London’s Cycle Superhighway is being extended from Bow to Stratford as Olympic Park re-opens

Visitors to the Queen Elizabeth Olympic Park will be able to arrive in Dutch style as London’s Cycle Superhighways are being extended.

Transport for London today announced that they are extending the Barclays Cycle Superhighway from Bow Flyover, where it currently ends, to Stratford Town Centre.

The 3km segregated cycle lane, named CS2, will run in both directions from Stratford Gyratory, past West Ham Lane along Stratford Broadway and back to the gyratory via Stratford Station. The lane is expected to be completed by this autumn.

The move comes after more than 94 per cent of 600 respondents to a TfL consultation showed support for the scheme.

Following comments received through the consultation TfL modified the route to lead cyclists round the back of bus stops. Additional road markings to remind bus drivers and pedestrians of cyclists, and urging cyclists to reduce their speed near bus stops will also be introduced.

Work will also be undertaken to improve road surfaces and create facilities at junctions to help cyclists get ahead of traffic. New road markings will also show journey times and links to other cycle routes.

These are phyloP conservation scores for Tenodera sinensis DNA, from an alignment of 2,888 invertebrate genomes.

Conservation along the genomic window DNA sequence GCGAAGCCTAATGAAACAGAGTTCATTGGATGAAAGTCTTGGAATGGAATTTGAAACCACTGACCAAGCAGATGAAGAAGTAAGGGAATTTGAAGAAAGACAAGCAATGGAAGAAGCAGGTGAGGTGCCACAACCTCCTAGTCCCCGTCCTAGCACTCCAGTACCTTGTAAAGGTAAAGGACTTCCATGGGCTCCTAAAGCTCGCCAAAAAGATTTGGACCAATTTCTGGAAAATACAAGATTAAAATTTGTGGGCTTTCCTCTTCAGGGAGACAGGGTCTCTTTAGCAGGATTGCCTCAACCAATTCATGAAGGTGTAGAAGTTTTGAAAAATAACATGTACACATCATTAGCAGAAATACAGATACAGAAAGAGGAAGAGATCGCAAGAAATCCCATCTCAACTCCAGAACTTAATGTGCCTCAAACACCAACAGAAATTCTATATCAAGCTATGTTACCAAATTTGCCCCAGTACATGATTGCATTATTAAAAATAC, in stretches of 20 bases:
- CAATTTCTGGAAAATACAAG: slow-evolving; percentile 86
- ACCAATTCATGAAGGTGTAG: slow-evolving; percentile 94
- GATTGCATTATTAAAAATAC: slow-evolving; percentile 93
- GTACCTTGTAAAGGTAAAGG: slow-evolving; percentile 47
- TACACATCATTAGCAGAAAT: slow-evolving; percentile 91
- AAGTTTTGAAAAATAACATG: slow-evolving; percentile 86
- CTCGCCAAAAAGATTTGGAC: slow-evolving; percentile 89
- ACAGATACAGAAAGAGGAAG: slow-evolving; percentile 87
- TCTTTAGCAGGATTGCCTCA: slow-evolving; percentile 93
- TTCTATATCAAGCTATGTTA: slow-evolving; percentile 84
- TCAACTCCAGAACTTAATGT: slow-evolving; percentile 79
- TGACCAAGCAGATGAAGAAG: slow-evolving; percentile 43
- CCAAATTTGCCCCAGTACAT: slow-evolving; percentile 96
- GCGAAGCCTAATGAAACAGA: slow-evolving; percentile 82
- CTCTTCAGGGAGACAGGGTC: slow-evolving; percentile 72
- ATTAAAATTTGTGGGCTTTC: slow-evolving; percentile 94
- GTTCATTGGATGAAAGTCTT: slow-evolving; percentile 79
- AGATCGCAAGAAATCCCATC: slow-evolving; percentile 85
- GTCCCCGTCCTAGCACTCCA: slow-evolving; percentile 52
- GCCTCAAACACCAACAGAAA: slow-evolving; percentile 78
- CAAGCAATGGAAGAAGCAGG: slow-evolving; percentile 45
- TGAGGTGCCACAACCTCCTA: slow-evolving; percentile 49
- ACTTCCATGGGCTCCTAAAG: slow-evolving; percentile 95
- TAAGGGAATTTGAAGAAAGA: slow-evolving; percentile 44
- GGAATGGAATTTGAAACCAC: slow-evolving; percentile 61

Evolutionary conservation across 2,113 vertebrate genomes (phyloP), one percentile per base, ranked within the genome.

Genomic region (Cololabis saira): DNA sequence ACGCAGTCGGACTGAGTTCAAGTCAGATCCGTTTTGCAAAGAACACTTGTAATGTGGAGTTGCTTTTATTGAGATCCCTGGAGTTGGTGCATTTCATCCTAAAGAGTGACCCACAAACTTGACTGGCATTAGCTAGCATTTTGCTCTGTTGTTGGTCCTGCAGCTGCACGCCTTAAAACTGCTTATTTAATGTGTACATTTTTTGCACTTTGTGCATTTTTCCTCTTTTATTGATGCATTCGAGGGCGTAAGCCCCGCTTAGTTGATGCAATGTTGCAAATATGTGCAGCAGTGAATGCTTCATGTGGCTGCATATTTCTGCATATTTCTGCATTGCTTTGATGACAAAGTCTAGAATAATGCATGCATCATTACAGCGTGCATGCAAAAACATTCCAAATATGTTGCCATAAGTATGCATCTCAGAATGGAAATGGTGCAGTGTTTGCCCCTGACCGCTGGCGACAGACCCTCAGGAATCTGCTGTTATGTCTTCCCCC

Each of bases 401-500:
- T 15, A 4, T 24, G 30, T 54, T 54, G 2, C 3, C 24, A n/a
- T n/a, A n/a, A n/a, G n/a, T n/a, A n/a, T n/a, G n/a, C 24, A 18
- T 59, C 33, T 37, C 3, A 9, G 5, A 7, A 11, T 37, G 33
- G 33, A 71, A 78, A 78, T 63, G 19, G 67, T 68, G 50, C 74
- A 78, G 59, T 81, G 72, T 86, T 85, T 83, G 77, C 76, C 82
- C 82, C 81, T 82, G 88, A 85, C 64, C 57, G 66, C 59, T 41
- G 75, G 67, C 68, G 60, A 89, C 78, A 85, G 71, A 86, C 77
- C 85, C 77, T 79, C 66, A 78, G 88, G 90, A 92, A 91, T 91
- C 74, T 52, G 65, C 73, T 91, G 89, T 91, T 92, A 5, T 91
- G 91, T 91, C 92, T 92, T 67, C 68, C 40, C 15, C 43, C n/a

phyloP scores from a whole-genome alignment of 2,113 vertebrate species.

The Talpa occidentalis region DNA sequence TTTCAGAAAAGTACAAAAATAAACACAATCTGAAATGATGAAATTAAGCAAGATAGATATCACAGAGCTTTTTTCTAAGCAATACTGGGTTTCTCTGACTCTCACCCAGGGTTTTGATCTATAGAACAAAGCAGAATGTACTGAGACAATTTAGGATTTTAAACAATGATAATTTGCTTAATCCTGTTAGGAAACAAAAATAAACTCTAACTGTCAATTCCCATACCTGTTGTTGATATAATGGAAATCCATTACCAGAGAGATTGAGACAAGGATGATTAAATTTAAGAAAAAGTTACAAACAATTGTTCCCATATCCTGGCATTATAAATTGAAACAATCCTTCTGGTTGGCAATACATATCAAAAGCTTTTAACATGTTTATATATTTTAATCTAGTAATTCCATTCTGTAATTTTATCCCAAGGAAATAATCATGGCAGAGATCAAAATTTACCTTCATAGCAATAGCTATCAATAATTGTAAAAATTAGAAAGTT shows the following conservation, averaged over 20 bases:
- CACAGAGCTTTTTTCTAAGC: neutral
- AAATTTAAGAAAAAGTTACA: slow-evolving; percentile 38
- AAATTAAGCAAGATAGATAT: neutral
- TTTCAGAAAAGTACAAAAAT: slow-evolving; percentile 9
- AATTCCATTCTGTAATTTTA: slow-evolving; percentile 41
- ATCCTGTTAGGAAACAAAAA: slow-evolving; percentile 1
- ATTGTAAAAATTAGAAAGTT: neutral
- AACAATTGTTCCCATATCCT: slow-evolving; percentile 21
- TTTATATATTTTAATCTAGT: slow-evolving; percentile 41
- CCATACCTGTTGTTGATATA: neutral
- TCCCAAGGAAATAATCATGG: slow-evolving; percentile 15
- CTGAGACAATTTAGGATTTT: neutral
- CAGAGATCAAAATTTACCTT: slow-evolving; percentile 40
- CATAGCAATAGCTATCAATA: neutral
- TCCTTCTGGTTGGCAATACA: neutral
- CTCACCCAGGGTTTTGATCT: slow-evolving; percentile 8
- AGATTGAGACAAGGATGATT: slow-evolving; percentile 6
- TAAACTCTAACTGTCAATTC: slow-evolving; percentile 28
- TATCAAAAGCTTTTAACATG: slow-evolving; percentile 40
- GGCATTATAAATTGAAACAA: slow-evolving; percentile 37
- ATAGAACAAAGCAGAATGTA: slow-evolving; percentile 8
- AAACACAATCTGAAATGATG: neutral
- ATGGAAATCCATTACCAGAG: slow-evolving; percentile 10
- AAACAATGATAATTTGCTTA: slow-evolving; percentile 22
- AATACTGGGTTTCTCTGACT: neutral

Changes will also be made on the Stratford Gyratory, such as a tighter turn into Tramway Avenue to help slow traffic down, following consultation feedback.

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Newham Mayor, Sir Robin Wales, said: “We’re pleased TfL have listened to the views of Newham residents and the scheme will now incorporate a large number of the safety aspects they wanted to see. The scheme is a big step forward in delivering high-quality cycle infrastructure to improve safety for cyclists, pedestrians and other road users.”

TfL said it will also continue to work with Newham Council on their wider plans to remove Stratford Gyratory in the future.

TfL will also be introducing an early-start traffic signal system for cyclists on the south-eastern junction of Bow Roundabout, a system similar to that installed on the north-western arm. It comes after confusion arose between cyclists travelling straight ahead and vehicles turning left when the cycle lane was first introduced at the roundabout.

TfL is also seeking permission from the Department of Transport to change the red signal on the cycle specific signal to include a red cycle logo.

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